They reflect him so well.

STOP.

 

Q for you: When is the last time you were blessed to receive something you didn’t need, but wanted “just because”?

 

Love,
A

 

Click Clink Five | Five minutes a day, unedited


Jitters

I have the pre-first-day-of-school jitters.

The kind where you’re so excited that it’s hard to even imagine going to sleep.

Except that I’m not going to school tomorrow… I’m going to America.

Well, technically I’m not going to America. I’m going to Sydney so we can leave for America the next morning.

But whatever.

Tomorrow’s the day we pack our toothbrushes and board the plane.

Tomorrow’s the day we switch into holiday mode.

Tomorrow’s the day we go on a family adventure.

Tomorrow’s the day we head from winter into summer. (Oh please God, give us summer-ish weather in Oregon. Please?)

Between the excitement of the Voice finale and the trip beginning tomorrow, who knows if I will ever fall asleep tonight. But for everyone’s sake, I’d better go and try.

STOP.

 

Q for you: When’s the last time you got those excited jitters I’m talking about?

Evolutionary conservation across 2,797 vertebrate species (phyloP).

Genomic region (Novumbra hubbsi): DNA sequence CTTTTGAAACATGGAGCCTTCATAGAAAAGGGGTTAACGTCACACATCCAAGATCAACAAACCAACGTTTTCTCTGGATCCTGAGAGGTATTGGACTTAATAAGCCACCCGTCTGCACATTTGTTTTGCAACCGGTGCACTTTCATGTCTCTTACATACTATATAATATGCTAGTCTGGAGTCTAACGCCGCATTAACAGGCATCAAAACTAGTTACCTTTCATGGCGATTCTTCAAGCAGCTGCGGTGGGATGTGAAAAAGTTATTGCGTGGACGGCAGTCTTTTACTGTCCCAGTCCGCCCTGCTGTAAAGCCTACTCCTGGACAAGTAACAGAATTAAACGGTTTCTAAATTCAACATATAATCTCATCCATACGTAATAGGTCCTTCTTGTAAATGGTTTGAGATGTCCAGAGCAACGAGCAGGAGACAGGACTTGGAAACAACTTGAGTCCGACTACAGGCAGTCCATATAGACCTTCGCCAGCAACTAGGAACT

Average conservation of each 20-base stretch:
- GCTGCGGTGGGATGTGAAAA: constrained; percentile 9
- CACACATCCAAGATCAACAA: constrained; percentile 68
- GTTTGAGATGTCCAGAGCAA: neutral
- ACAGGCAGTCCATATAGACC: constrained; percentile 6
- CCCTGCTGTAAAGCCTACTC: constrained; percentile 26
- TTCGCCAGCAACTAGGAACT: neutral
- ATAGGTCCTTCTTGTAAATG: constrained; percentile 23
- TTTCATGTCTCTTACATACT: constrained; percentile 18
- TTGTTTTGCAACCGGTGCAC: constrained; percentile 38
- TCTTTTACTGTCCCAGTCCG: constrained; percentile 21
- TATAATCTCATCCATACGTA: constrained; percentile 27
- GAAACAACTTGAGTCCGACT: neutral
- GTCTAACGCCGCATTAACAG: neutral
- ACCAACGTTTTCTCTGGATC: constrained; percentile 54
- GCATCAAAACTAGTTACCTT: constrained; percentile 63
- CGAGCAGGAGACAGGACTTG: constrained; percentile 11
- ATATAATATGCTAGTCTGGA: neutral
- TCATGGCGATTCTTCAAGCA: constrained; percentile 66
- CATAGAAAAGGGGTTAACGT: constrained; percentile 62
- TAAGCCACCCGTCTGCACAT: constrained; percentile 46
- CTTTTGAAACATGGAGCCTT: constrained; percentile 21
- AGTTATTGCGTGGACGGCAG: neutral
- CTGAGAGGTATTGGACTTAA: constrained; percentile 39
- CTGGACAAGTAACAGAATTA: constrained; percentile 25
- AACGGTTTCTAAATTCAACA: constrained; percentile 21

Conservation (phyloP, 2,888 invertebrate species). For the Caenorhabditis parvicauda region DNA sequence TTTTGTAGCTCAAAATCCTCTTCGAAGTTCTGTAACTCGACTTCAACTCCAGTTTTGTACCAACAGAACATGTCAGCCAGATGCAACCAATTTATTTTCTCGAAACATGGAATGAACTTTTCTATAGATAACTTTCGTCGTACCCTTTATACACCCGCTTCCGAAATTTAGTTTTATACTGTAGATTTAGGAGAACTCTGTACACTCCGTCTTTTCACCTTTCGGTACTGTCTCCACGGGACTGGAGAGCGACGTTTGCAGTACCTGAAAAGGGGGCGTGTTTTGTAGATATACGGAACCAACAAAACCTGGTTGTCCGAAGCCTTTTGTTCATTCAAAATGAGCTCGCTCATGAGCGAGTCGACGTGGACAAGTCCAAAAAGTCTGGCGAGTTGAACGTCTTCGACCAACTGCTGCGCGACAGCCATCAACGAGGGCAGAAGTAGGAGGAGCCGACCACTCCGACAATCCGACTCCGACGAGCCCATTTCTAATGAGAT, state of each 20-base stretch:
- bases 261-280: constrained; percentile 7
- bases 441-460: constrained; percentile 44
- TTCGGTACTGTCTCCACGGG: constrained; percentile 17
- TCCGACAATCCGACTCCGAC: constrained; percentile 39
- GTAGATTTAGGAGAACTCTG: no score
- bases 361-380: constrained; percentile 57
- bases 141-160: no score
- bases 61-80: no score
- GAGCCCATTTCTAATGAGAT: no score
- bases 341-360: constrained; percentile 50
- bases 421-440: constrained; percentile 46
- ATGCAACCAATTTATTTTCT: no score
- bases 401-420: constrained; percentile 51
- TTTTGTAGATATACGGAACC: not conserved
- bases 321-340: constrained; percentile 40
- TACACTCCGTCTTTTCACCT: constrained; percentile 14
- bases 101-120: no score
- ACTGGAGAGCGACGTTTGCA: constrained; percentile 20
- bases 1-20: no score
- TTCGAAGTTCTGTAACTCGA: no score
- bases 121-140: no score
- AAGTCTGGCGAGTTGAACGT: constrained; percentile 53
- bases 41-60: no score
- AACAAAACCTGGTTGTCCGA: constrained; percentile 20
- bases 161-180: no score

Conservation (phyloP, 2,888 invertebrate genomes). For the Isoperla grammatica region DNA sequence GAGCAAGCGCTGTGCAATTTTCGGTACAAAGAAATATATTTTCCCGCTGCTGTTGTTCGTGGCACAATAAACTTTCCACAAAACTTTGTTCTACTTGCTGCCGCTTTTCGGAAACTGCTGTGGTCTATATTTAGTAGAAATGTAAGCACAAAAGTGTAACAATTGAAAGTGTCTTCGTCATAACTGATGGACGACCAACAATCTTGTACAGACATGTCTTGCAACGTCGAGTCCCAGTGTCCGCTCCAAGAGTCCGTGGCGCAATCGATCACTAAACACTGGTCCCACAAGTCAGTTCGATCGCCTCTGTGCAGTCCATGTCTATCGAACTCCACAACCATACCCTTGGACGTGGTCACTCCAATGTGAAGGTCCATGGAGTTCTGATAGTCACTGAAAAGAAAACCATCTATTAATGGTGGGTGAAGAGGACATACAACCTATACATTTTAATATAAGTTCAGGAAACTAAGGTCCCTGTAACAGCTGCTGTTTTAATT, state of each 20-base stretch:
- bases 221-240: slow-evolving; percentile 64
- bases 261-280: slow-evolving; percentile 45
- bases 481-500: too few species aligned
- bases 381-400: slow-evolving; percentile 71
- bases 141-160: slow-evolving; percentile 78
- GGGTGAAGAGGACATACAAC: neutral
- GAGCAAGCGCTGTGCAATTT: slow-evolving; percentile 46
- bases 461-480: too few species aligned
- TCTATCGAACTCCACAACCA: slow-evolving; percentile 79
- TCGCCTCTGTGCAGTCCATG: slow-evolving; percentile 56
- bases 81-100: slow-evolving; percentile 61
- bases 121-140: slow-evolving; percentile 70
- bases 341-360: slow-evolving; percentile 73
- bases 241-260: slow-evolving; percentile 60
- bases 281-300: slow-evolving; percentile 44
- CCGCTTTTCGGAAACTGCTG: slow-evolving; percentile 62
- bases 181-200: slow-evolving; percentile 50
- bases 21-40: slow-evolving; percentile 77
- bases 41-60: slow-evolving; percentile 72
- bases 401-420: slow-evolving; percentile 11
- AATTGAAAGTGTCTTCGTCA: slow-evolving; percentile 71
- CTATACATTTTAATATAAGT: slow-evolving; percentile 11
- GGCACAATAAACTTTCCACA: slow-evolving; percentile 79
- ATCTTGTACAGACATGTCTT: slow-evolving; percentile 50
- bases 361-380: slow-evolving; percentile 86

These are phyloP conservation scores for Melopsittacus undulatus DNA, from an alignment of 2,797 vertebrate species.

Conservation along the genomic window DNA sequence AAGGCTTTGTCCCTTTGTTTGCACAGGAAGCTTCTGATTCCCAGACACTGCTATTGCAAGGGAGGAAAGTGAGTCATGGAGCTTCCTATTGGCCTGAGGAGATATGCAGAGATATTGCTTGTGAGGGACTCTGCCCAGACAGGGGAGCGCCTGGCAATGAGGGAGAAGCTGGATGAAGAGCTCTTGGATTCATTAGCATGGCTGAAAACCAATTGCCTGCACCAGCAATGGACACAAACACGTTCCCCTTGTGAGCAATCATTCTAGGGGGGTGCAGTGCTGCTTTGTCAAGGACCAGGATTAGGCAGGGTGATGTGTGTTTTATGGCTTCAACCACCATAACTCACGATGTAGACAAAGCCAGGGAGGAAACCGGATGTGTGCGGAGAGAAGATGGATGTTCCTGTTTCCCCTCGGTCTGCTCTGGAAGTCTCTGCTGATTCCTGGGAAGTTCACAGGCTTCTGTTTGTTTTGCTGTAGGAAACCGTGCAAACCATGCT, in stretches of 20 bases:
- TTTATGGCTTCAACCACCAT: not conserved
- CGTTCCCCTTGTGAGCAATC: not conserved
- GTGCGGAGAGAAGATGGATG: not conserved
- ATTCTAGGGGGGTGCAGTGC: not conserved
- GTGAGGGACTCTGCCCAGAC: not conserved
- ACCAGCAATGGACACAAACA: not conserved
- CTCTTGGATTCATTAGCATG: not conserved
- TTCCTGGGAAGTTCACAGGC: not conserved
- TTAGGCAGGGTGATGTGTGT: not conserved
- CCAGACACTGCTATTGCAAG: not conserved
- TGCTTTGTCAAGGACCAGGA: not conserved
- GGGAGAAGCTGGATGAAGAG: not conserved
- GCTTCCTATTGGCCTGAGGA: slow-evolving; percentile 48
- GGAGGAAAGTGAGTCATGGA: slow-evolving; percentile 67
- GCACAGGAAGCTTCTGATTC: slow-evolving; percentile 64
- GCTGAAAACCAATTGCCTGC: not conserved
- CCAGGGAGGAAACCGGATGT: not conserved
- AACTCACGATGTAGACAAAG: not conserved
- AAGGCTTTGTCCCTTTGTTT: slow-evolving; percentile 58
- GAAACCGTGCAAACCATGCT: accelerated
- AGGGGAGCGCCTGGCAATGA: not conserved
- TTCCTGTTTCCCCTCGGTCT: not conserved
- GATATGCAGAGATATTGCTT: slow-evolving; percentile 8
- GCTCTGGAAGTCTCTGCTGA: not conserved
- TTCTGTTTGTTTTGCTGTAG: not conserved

Love,
A

 

Click Clink Five | Five minutes a day, unedited


A note to US voters

My friend Jim tweeted this today:

@jimastephens: Note to US voters: The Messiah is not among the candidates for election. Nor is the Anti-Christ. These are politicians.

Genius.

Every time an election rolls around it amazes me how so many of us get swept up in the tsunami of religious rhetoric surrounding the candidates.

As a believer, of course I think that the beliefs of the candidates are important. (But so does everyone else. That’s not a “Christian” thing.)

I want to know what people stand for. I want to know how they vote. I want to know where they will channel their efforts. (Or at least where they think they will. We all know wars and natural disasters and economic downfalls tend to derail things a little.)

But for the love, why must we go about deeming so-and-so the “Christian” choice (or not) and then villanizing anyone else that opposes?